A silent aircraft sat on the runway at Ireland's Waterford Regional Airport, the pilot anxious to start its prop engines. Sitting forlornly on the airplane's steps, impatiently checking his gold Ebel watch and still trying to get over what had just happened to him in the recent Irish Open, was Colin Montgomerie. The burly Scot had chartered the flight home to England and offered a lift to his Surrey neighbor Sam Torrance. If the day had gone according to plan, Montgomerie would have held on to his third-round lead at Mount Juliet, then jumped into the plane and whooshed home to the suburbs south of London to celebrate with his wife, Eimear, and two-year-old daughter, Olivia. But Montgomerie stumbled home in 73 to finish fourth, and now he was stuck waiting for the winner, ironically the hitchhiking Torrance, who had hands to shake and a trophy to collect. "I told Sam I'd wait for him," Montgomerie explained later, trying his best to smile. "I didn't realize how long I'd have to wait."
On the eve of this week's Open Championship at St. Andrews, Montgomerie was still waiting—not for Sam Torrance, but for his own moment in the sun. Corey Pavin's victory in the U.S. Open bestowed upon Montgomerie golf's most detested title: highest-ranked player never to have won a major.
In the final tune-up for St. Andrews, Montgomerie finished third in the Scottish Open at Carnoustie, four strokes behind Wayne Riley of Australia and two back of Nick Faldo. Fourth-and third-place finishes going into a major would be taken as a positive sign by most players. Not Monty. To him they indicated an inability to close the deal, to finish strongly, to win.
"I decided to throw the Irish Open down the pan when I got home," Montgomerie said before play began at Carnoustie. "I threw the suitcase down, threw my clothes out and was thoroughly obnoxious. I had that championship to lose, and I lost it."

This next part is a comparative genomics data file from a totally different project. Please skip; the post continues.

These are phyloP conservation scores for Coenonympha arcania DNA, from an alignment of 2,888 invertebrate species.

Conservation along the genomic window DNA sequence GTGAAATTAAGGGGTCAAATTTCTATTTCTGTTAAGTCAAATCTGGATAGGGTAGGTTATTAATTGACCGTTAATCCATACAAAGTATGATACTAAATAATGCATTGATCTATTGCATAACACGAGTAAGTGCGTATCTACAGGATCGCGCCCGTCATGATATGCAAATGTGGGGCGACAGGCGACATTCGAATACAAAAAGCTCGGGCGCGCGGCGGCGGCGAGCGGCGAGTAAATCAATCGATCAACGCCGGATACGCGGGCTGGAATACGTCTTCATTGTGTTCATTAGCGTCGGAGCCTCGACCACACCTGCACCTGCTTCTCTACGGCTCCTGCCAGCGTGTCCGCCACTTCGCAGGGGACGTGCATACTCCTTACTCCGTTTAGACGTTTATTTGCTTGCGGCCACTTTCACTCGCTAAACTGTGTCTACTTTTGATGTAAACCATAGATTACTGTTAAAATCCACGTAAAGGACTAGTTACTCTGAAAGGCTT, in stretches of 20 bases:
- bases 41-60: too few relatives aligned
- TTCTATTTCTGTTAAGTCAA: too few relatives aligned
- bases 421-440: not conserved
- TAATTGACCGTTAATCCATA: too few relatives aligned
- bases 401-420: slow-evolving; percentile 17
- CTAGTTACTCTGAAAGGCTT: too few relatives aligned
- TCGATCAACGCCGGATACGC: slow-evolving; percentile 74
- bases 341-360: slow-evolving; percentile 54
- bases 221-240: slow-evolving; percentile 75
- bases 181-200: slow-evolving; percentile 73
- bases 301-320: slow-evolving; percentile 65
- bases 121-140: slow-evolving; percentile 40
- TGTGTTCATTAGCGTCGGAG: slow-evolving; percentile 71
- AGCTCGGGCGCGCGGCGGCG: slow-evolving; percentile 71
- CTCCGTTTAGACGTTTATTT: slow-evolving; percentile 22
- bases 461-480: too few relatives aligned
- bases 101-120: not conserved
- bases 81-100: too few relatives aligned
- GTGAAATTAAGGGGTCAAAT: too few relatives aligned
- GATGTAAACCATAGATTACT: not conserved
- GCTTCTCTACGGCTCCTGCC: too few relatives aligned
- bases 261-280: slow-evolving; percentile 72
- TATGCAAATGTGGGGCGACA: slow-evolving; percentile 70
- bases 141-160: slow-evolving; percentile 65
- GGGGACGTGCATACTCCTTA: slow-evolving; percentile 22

Obnoxious behavior has long been associated with Montgomerie, and there were moments at Carnoustie when his boorishness came shining through, particularly during the final two rounds when he could not make a putt of consequence as his chance at becoming the first Scotsman to win the country's national open slipped away. "I'm hitting the ball well enough to win next week, that's obvious, but my putting is desperate, to say the least," Montgomerie said after a final round of 70. "You can't win tournaments doing that. You can't even finish second."
Actually, the end had come the day before during a summer rainstorm. Tied for the lead at the halfway point, Montgomerie took 36 putts and shot 75 to drop six strokes behind Riley, a journeyman who had not won in 12 years on the European circuit. This was not the type of golf expected from "Europe's No. 1"—not by a long shot. Although he trails Faldo by five spots in the Sony Ranking, the eighth-rated Montgomerie topped the European money list in 1993 and 1994 and has become one of that tour's biggest names. But to himself, he has been a big disappointment. The Scottish Open was Montgomerie's fifth real chance to win since his last victory, in August 1994 at the German Open. The frustration showed during interviews after the 75.
"I two-putted every green—every green" Montgomerie said, contemptuously spitting out the words. "The third round is the most important round, and I've blown it again. This is the most disappointing day I've ever had on a golf course. Seventy-five is hopeless."
Montgomerie was particularly displeased by the bogey he made at the par-5 18th. His three-wood from 219 yards faded into the Barry Burn. To make matters worse, it wasn't until Montgomerie had stalked over the stone bridge near the green that he was informed of the fate of his ball by a rules official, whose job it then was to indicate the ball's point of entry into the hazard. "All right, hurry up, hurry up, I'm in no mood," Montgomerie barked as he stormed back over the bridge, dropped a new ball, chipped on and two-putted for the offending 6. "I finished out in style," he said sarcastically before stomping away from reporters. No one dared to follow.
Until then, things had gone quite well. Montgomerie opened at Carnoustie with eight birdies and a 64, which tied the course record. He reached nine under after 40 holes, but double-bogeyed the 5th and followed with a silly bogey at the par-5 6th when his three-wood second sliced into gorse near the green. An extensive search of the pricklers produced five balls before a spectator found Montgomerie's Titleist. He went on to make three birdies and a 71.
After the round, Montgomerie went out of his way to praise the helpful fan. "He went in there with only a T-shirt," said Montgomerie. "I think he drew blood. He saved me at least a shot. I didn't get his name, but I am truly grateful."